US9162380Oct 4, 2013Oct 20, 2015The Boeing CompanyForming highly contoured composite parts
US9163354Sep 15, 2011Oct 20, 2015Applied Nanostructured Solutions, LlcCNT-infused fiber as a self shielding wire for enhanced power transmission line
US9167736Jan 13, 2011Oct 20, 2015Applied Nanostructured Solutions, LlcCNT-infused fiber as a self shielding wire for enhanced power transmission line
US9181639May 18, 2007Nov 10, 2015Massachusetts Institute Of TechnologyContinuous process for the production of nanostructures including nanotubes
US9241433Apr 23, 2010Jan 19, 2016Applied Nanostructured Solutions, LlcCNT-infused EMI shielding composite and coating
US9387627Nov 22, 2013Jul 12, 2016The Boeing CompanyApparatus for forming and installing stringers
US9434142 *Jan 25, 2013Sep 6, 2016E I Du Pont De Nemours And CompanyMethod of making a sandwich panel
US9506194Sep 4, 2013Nov 29, 2016Ocv Intellectual Capital, LlcDispersion of carbon enhanced reinforcement fibers in aqueous or non-aqueous media
US20080054523 *Oct 29, 2007Mar 6, 2008The Boeing CompanyApparatuses, Systems, and Methods for Manufacturing Composite Parts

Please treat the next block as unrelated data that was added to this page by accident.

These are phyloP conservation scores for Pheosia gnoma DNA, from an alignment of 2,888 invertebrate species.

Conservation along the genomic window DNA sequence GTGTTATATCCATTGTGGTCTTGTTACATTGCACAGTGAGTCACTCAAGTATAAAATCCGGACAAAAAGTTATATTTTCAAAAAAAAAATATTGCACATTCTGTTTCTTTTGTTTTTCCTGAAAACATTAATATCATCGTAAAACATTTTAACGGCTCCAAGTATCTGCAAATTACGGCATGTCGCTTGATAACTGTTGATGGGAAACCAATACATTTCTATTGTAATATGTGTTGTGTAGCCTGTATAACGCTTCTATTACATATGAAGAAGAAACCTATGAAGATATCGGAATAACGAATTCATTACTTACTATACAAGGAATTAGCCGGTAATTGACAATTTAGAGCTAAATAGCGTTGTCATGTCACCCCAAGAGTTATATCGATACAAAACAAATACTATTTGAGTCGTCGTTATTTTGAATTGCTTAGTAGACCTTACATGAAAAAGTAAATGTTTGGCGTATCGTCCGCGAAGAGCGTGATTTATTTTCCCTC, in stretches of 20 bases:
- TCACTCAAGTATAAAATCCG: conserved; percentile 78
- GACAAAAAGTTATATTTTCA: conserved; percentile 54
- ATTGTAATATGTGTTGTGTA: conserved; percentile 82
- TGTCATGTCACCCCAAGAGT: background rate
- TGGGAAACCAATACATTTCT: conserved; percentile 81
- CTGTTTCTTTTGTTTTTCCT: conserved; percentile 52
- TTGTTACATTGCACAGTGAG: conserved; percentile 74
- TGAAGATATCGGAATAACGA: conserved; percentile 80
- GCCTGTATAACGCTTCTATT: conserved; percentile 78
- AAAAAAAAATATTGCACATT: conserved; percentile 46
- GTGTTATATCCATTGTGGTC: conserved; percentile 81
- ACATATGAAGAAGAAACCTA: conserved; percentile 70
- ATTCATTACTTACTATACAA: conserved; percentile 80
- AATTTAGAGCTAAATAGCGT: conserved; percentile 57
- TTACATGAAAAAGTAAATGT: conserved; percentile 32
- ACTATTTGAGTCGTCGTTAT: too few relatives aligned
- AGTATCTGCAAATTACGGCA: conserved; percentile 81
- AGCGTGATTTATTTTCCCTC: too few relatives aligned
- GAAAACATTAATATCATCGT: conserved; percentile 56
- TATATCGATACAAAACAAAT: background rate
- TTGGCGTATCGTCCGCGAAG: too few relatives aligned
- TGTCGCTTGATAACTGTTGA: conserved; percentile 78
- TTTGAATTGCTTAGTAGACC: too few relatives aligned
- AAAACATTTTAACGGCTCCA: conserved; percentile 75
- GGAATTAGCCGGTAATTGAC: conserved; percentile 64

US20090236037 *Dec 19, 2008Sep 24, 2009Fisher Timothy SMethod of bonding carbon nanotubes
US20100068326 *Nov 23, 2009Mar 18, 2010The Boeing CompanyTools for Manufacturing Composite Parts and Methods for Using Such Tools
US20100136866 *Dec 2, 2008Jun 3, 2010Gm Global Technology Operations, Inc.Laminated composites and methods of making the same
US20100203315 *Dec 11, 2009Aug 12, 2010Antonio Barrero RipollMethod for producing nanofibres of epoxy resin for composite laminates of aeronautical structures to improve their electromagnetic characteristics